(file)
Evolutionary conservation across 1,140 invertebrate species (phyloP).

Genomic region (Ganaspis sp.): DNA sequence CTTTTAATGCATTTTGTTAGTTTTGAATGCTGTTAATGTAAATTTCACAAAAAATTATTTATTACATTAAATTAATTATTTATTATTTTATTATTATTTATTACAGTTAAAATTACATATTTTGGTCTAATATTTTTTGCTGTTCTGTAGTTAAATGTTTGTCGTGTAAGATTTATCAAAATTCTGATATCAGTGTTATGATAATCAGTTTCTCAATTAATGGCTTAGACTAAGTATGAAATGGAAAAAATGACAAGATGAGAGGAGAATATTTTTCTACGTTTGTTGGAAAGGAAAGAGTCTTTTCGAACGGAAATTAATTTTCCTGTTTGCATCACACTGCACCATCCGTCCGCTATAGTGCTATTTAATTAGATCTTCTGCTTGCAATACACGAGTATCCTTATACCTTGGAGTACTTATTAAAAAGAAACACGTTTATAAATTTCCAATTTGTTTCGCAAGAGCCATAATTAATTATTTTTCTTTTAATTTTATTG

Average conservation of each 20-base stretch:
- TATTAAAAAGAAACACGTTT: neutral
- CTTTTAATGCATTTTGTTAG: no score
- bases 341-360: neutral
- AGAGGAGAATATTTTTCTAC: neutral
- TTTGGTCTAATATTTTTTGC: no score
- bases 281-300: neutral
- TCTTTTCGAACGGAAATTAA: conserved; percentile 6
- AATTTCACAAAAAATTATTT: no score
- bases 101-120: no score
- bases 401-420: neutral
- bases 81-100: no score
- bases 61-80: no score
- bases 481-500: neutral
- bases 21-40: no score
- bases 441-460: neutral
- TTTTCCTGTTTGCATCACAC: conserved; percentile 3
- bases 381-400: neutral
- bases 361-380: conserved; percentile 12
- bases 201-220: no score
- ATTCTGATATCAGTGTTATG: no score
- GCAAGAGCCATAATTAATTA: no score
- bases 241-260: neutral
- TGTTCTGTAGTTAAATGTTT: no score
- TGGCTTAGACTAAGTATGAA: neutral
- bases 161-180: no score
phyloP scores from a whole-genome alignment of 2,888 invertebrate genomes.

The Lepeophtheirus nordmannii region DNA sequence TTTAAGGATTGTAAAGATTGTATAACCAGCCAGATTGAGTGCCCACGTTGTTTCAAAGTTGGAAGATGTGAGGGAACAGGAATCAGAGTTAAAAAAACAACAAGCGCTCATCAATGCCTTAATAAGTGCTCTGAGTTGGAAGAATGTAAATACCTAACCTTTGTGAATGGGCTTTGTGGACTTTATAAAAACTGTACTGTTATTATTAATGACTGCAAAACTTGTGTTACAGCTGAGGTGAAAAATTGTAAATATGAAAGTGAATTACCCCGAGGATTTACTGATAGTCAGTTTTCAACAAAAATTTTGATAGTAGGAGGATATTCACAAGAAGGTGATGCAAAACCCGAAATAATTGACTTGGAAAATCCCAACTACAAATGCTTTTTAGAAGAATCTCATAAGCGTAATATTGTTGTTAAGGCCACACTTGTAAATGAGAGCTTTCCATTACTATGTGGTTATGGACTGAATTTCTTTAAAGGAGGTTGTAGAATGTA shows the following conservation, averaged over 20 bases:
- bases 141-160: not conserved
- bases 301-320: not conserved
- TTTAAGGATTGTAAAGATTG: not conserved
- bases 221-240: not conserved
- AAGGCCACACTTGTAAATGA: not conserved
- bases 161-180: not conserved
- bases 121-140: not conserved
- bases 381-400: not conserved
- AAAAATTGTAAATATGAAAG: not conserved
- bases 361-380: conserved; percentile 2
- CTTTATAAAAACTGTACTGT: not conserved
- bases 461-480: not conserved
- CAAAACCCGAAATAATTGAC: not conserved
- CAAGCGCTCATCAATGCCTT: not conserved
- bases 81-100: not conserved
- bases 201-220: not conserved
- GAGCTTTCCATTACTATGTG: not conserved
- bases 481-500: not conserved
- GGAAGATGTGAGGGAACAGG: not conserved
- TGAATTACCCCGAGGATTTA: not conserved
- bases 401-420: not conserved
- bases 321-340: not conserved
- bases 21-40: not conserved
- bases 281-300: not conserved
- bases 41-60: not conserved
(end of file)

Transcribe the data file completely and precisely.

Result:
Evolutionary conservation across 1,140 invertebrate species (phyloP).

Genomic region (Ganaspis sp.): DNA sequence CTTTTAATGCATTTTGTTAGTTTTGAATGCTGTTAATGTAAATTTCACAAAAAATTATTTATTACATTAAATTAATTATTTATTATTTTATTATTATTTATTACAGTTAAAATTACATATTTTGGTCTAATATTTTTTGCTGTTCTGTAGTTAAATGTTTGTCGTGTAAGATTTATCAAAATTCTGATATCAGTGTTATGATAATCAGTTTCTCAATTAATGGCTTAGACTAAGTATGAAATGGAAAAAATGACAAGATGAGAGGAGAATATTTTTCTACGTTTGTTGGAAAGGAAAGAGTCTTTTCGAACGGAAATTAATTTTCCTGTTTGCATCACACTGCACCATCCGTCCGCTATAGTGCTATTTAATTAGATCTTCTGCTTGCAATACACGAGTATCCTTATACCTTGGAGTACTTATTAAAAAGAAACACGTTTATAAATTTCCAATTTGTTTCGCAAGAGCCATAATTAATTATTTTTCTTTTAATTTTATTG

Average conservation of each 20-base stretch:
- TATTAAAAAGAAACACGTTT: neutral
- CTTTTAATGCATTTTGTTAG: no score
- bases 341-360: neutral
- AGAGGAGAATATTTTTCTAC: neutral
- TTTGGTCTAATATTTTTTGC: no score
- bases 281-300: neutral
- TCTTTTCGAACGGAAATTAA: conserved; percentile 6
- AATTTCACAAAAAATTATTT: no score
- bases 101-120: no score
- bases 401-420: neutral
- bases 81-100: no score
- bases 61-80: no score
- bases 481-500: neutral
- bases 21-40: no score
- bases 441-460: neutral
- TTTTCCTGTTTGCATCACAC: conserved; percentile 3
- bases 381-400: neutral
- bases 361-380: conserved; percentile 12
- bases 201-220: no score
- ATTCTGATATCAGTGTTATG: no score
- GCAAGAGCCATAATTAATTA: no score
- bases 241-260: neutral
- TGTTCTGTAGTTAAATGTTT: no score
- TGGCTTAGACTAAGTATGAA: neutral
- bases 161-180: no score
phyloP scores from a whole-genome alignment of 2,888 invertebrate genomes.

The Lepeophtheirus nordmannii region DNA sequence TTTAAGGATTGTAAAGATTGTATAACCAGCCAGATTGAGTGCCCACGTTGTTTCAAAGTTGGAAGATGTGAGGGAACAGGAATCAGAGTTAAAAAAACAACAAGCGCTCATCAATGCCTTAATAAGTGCTCTGAGTTGGAAGAATGTAAATACCTAACCTTTGTGAATGGGCTTTGTGGACTTTATAAAAACTGTACTGTTATTATTAATGACTGCAAAACTTGTGTTACAGCTGAGGTGAAAAATTGTAAATATGAAAGTGAATTACCCCGAGGATTTACTGATAGTCAGTTTTCAACAAAAATTTTGATAGTAGGAGGATATTCACAAGAAGGTGATGCAAAACCCGAAATAATTGACTTGGAAAATCCCAACTACAAATGCTTTTTAGAAGAATCTCATAAGCGTAATATTGTTGTTAAGGCCACACTTGTAAATGAGAGCTTTCCATTACTATGTGGTTATGGACTGAATTTCTTTAAAGGAGGTTGTAGAATGTA shows the following conservation, averaged over 20 bases:
- bases 141-160: not conserved
- bases 301-320: not conserved
- TTTAAGGATTGTAAAGATTG: not conserved
- bases 221-240: not conserved
- AAGGCCACACTTGTAAATGA: not conserved
- bases 161-180: not conserved
- bases 121-140: not conserved
- bases 381-400: not conserved
- AAAAATTGTAAATATGAAAG: not conserved
- bases 361-380: conserved; percentile 2
- CTTTATAAAAACTGTACTGT: not conserved
- bases 461-480: not conserved
- CAAAACCCGAAATAATTGAC: not conserved
- CAAGCGCTCATCAATGCCTT: not conserved
- bases 81-100: not conserved
- bases 201-220: not conserved
- GAGCTTTCCATTACTATGTG: not conserved
- bases 481-500: not conserved
- GGAAGATGTGAGGGAACAGG: not conserved
- TGAATTACCCCGAGGATTTA: not conserved
- bases 401-420: not conserved
- bases 321-340: not conserved
- bases 21-40: not conserved
- bases 281-300: not conserved
- bases 41-60: not conserved